Johanna honoured for her dedication to deaf sport

PARHAM’S very own Johanna Plante, has been named as the Deaf Sports Australia Volunteer of the Year.

This prestigious prize was awarded to Johanna for her selfless dedication to help further deaf sport, which sees her volunteer for roles with Deaf Community and Sports South Australia, the TAFE SA Deaf education/training program and the Australian Communications and Consumer Action Network, all of which culminated in her volunteering, almost full time, to organise and deliver the 2016 Australian Deaf Games.

Organising the event was no small feat as it involved coordinating 1,000 athletes, officials and spectators.

Her work included producing valuable documents that will be used as templates for future Australian Deaf Games.

She worked hard to lift the Games’ Organising Committee and appointed and managed a large team of volunteers to assist with the planning, organising and delivery of the Games.

“Though there were times over the two years that were certainly challenging, I feel privileged to have been embraced by this wonderful community and given the unique opportunity to be integrally involved in such an iconic Deaf community sporting event,” Johanna said.

DSA is Australia’s peak body for deaf sport, providing and advocating participation and elite pathways for deaf and hard of hearing athletes.

It runs a number of vital programs, including the widely respected Active Deaf Kids Program.

“The DSA awards are a celebration of the amazing achievements of deaf and hard of hearing athletes, as well as an opportunity to recognise the contributions of those involved in the community,” Irene Farinacci, sports development manager at Deaf Sorts Australia, said.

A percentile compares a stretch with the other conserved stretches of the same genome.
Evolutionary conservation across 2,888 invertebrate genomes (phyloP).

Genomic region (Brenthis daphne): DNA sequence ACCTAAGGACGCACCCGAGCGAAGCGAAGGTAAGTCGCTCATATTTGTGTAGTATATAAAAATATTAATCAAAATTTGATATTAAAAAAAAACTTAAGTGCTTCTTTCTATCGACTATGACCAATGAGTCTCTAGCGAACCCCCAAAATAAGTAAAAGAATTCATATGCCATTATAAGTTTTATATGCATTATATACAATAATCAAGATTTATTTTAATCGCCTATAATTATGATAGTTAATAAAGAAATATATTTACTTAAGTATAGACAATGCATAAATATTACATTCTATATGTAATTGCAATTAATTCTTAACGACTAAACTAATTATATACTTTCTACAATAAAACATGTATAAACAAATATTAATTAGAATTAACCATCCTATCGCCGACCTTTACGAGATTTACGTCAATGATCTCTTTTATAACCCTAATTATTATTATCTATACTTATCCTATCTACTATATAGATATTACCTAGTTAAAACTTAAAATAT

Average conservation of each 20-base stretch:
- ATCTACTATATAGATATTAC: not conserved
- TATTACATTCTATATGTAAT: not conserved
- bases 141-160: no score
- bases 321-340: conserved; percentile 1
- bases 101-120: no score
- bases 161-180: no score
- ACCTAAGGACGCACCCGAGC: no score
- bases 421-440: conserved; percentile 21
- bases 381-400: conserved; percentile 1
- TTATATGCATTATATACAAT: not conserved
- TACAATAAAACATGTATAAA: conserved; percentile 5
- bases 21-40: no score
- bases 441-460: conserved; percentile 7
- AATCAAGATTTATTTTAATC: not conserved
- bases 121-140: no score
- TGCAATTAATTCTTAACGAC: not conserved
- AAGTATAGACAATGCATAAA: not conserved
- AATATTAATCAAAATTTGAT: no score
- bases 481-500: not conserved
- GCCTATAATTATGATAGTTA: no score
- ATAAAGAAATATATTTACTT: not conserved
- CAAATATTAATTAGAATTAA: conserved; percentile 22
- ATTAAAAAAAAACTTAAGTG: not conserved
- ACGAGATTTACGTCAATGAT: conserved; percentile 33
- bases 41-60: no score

When looking at Johanna’s impressive education, career, and volunteering roles, it is little wonder she became an integral, and well-appreciated, driving force behind the organisation of the Australian Deaf Games.

After graduating with first class honours in a Communications Engineering degree from the University of Western Australia in 1973, she became the first female engineer in the ‘Post Master General’s Department’ (Telstra).

After a long career in the telecommunications industry, she spent the latter 15 years of her career consulting with consumer groups, including the disability and deaf sectors, and it was here she was exposed to and “fell in love with AUSLAN,” Australian Sign Language.

She stresses that although she is not fluent in sign language, she is able to interact and relate with deaf people pleasantly and effectively, being accepted into the deaf community.

“I’m sure my bright red lipstick helps the lip-reading,” she laughed.

Her husband, Rick Campbell, grew up near Balaklava, so after both retiring early from their careers in Sydney, made a huge sea change, relocating to Parham.

Johanna became involved in the Port Parham Sports and Social Club, immersing herself in the local community while building their new home, but once that was finished,  said she needed a new project.

“With great trepidation and very little confidence, notwithstanding my recently acquired AUSLAN ‘skills’, I made my entrance in to the SA community initially as a volunteer classroom tutor  with the TAFE SA Deaf Education/Training Course.

“I also took on the role of coordinating the Volunteer Program associated with that course and more than 10 years later, am still doing so.”

And so her involvement with the SA Deaf community increased and she was approached to contribute to the organising of the Games.

“The communication, liaison and facilitation roles that characterised that last 15 years of my full-time working life, served me well in both the planning and implementation stages of the Games.

“And I’ve no doubt my inherent ‘perfectionist’ tendencies, and undeniable obsessive compulsiveness, would have played a big part in ensuring everything came together at the end,” she confessed.

Johanna’s skills are now being directed towards international events.

“I’m currently the event coordinator for the inaugural World Deaf Rugby Sevens tournament being staged in Sydney in April, 2018.

“This promises to be the biggest Deaf rugby event the world has seen – the first ever international/national Deaf Rugby Sevens competition anywhere in the world.”

It is difficult to imagine this accomplished individual being anything but productive in her professional and personal life, however, she does divulge her Friday and Saturday nights sees her socialise with  Parham locals at the social club’s bar, as well as ferrying her husband  and one of his mates to their beloved Mallala footy games during the football season.

If you do see her, I’m sure she would have some interesting tales to tell.

You can’t miss her, just look for the red lipstick!

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